Tap, collect, boil, bottle, pour, enjoy
Posted on April 03, 2019 | General News
For enduring the frigid winter in Wisconsin, we are rewarded with the arrival of spring. The earth greens, crocuses emerge, and the sugar maple trees thaw and their sap flows. As may be a surprise to many, spring is maple syrup's time! Although we love baking and cooking with maple syrup during crisp fall days, it is spring's thaw and freeze cycle that we have to thank for maple syrup.
A tap is in place on a maple tree at Patterson Sugar Bush in Fifield, WI
Maple sugaring is a labor intensive process. Sugar maple trees are tapped when daytime temperatures go above freezing and nighttime temperatures dip below freezing. Once tapped, the watery sap is collected daily whether in metal pales or through tubing systems. The collected sap is then boiled down over a glowing fire of fresh firewood or in a high-tech heated evaporator pan. It takes approximately 40 gallons of sap to yield just 1 gallon of syrup. We are thankful to have more than 9 Dane County Farmers' Market members who produce maple syrup and bring it to market.
Engel's Sugar Bush of Owen, WI tests their cooker in preparation for the syrup producing season
The Engel family of Engel's Sugar Bush began tapping this year the first week of March. The snow in the woods was well over 3 feet deep, making snowshoes and snowmobiles the only way of getting around. They placed over 4,500 taps in the forest. Travis Engel shared, "The sugaring season is about the camaraderie with family, friends and neighbors. It's been a long and tough winter for all, so to spend some early spring days in the woods is a great relief." Many neighbors of the Engels know to drop by when they see the smoke stacks steaming from evaporated sap.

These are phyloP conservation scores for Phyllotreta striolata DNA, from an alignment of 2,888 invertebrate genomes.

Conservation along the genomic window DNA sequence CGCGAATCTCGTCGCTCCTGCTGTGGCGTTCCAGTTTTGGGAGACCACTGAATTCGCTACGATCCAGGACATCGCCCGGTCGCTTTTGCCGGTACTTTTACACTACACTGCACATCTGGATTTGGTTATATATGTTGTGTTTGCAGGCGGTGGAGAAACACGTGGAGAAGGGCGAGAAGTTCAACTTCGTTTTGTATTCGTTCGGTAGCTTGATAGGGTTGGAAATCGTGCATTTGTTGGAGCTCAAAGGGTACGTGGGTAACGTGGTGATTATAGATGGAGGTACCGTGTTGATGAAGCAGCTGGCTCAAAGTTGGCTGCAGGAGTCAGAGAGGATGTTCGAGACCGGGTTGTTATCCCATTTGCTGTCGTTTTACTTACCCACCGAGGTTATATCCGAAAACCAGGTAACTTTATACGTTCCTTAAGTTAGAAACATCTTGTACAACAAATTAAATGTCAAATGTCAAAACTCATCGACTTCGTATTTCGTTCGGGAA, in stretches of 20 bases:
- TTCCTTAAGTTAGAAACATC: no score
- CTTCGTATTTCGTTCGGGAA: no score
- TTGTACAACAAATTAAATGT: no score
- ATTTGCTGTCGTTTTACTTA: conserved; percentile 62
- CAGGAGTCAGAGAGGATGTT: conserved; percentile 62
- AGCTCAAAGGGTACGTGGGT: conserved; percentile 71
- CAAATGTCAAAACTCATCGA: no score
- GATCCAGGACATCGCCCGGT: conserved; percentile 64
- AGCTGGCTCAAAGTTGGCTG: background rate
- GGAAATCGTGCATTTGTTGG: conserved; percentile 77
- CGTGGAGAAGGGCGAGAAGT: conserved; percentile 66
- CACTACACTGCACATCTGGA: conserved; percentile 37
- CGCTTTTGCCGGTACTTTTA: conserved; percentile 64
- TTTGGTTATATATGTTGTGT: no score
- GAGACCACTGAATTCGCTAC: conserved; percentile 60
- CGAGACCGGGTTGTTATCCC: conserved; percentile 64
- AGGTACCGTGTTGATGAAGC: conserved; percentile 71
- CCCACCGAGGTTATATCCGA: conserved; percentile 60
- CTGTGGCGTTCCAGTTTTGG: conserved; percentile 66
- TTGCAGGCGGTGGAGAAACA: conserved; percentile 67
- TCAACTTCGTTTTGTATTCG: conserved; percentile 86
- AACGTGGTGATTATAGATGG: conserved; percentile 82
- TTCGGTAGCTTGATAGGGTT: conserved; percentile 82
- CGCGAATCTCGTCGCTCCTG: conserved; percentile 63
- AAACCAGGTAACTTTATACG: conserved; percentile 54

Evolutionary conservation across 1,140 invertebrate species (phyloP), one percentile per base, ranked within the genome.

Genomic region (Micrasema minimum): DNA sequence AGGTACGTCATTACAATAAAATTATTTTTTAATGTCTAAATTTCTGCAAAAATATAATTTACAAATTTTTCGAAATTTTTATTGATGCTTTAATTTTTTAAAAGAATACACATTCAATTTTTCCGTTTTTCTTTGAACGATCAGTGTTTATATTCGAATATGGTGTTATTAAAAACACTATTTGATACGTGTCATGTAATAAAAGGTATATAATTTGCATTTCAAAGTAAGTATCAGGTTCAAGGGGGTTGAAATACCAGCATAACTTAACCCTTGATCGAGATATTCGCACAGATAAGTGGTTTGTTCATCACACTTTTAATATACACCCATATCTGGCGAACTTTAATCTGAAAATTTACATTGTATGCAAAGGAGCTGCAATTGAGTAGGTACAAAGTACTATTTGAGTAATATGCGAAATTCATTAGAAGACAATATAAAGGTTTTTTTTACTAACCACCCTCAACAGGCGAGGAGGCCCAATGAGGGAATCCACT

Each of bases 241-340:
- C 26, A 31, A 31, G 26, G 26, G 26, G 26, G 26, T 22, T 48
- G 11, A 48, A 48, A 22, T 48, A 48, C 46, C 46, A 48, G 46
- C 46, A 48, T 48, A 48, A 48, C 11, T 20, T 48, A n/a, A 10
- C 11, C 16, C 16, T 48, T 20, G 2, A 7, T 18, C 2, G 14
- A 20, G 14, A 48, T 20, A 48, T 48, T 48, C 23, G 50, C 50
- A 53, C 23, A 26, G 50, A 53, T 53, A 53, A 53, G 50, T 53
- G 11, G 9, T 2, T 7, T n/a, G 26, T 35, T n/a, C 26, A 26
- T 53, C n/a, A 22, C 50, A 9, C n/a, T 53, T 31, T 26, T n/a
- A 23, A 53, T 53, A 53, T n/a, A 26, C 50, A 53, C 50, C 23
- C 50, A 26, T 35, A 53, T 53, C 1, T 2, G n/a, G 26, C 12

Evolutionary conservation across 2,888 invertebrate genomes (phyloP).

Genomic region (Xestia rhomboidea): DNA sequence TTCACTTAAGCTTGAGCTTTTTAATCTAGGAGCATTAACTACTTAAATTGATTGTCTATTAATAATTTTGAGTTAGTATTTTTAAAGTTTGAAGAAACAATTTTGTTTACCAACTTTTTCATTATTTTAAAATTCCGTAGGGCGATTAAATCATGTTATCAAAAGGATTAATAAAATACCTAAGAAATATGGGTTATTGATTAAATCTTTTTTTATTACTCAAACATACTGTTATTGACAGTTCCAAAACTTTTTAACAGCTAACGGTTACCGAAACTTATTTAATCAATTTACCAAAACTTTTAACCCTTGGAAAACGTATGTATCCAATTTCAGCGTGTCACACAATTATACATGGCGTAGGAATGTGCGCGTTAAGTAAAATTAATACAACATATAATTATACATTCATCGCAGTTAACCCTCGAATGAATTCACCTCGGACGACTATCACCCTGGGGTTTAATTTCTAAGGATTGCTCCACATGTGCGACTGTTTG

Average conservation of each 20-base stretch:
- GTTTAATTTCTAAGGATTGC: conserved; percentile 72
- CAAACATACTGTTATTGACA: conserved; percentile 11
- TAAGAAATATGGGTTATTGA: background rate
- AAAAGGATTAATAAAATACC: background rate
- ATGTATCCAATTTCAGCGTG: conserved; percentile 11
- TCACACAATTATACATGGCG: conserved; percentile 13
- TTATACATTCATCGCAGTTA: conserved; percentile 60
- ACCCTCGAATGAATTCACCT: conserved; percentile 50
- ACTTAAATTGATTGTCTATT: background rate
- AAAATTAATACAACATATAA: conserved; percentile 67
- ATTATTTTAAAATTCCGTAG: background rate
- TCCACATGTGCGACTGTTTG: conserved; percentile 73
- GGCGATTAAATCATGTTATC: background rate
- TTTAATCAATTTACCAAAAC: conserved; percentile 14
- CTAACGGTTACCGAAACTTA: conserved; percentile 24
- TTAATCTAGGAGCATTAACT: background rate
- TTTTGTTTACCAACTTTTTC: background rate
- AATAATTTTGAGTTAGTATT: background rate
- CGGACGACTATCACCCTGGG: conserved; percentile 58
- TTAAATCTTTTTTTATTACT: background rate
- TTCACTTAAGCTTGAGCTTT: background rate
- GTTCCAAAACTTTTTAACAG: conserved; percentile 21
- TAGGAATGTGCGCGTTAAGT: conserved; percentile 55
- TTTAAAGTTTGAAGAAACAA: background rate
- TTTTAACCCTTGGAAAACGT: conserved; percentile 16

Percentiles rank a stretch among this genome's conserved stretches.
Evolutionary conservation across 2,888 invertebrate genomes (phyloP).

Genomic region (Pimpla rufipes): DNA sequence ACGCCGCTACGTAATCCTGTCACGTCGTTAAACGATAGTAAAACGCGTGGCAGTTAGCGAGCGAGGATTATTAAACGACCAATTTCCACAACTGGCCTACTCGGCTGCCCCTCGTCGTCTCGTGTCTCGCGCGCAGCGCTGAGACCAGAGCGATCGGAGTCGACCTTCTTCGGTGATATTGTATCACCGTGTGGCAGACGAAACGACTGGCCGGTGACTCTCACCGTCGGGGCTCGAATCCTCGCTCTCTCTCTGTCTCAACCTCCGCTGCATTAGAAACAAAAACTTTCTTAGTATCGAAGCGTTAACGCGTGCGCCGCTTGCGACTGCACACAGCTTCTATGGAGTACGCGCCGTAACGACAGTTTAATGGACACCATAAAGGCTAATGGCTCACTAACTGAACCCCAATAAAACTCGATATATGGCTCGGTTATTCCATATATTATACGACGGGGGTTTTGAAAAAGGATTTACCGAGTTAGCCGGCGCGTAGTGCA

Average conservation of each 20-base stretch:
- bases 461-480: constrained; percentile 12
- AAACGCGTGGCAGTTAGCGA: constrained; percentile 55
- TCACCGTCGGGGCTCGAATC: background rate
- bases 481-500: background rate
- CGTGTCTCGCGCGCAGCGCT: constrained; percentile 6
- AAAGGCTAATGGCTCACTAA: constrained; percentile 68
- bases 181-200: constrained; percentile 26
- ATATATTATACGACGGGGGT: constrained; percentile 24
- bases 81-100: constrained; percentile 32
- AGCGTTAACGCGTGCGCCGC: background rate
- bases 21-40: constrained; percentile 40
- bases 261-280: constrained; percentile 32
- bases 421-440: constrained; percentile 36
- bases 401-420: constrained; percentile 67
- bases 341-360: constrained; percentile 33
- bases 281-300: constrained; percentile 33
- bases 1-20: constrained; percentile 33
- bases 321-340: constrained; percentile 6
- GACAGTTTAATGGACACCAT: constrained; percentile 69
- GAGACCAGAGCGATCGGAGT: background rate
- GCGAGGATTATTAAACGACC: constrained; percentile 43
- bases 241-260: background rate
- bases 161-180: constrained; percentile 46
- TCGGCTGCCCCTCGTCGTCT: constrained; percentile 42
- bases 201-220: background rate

Tim Patterson of Patterson Sugar Bush shared a very similar sentiment, "After a long winter, I love being in our woods all day tapping our trees, with the sun out and the sap running, you know spring is here!" The Pattersons' first maple syrup boil was just last week.
Some of Patterson Sugar Bush maple syrup matures in charred oak barrels that add delicious boozy, smoky flavor
Maple syrup may be typecast as a breakfast food and even a fall food at that, but maple syrup is truly a rich source of local sweetness worthy of any meal all year long. Travis suggests trying a little bit with granola, sweet potatoes, or in your morning coffee. "Use it as a marinade for meats or a splash in baked beans or sweet corn," Travis shared.
The Patterson family loves using both their maple syrup and maple sugar in new recipes. A recent weekend found them using up a couple of cups of ground cherries frozen from the summer and making a ground cherry coffee cake with both maple syrup and maple sugar. Yum!
Find Engel's Sugar Bush near the corner of E. Main and S. Pinckney and Patterson Sugar Bush on N. Pinckney or East Mifflin at our Saturday Market on the Square!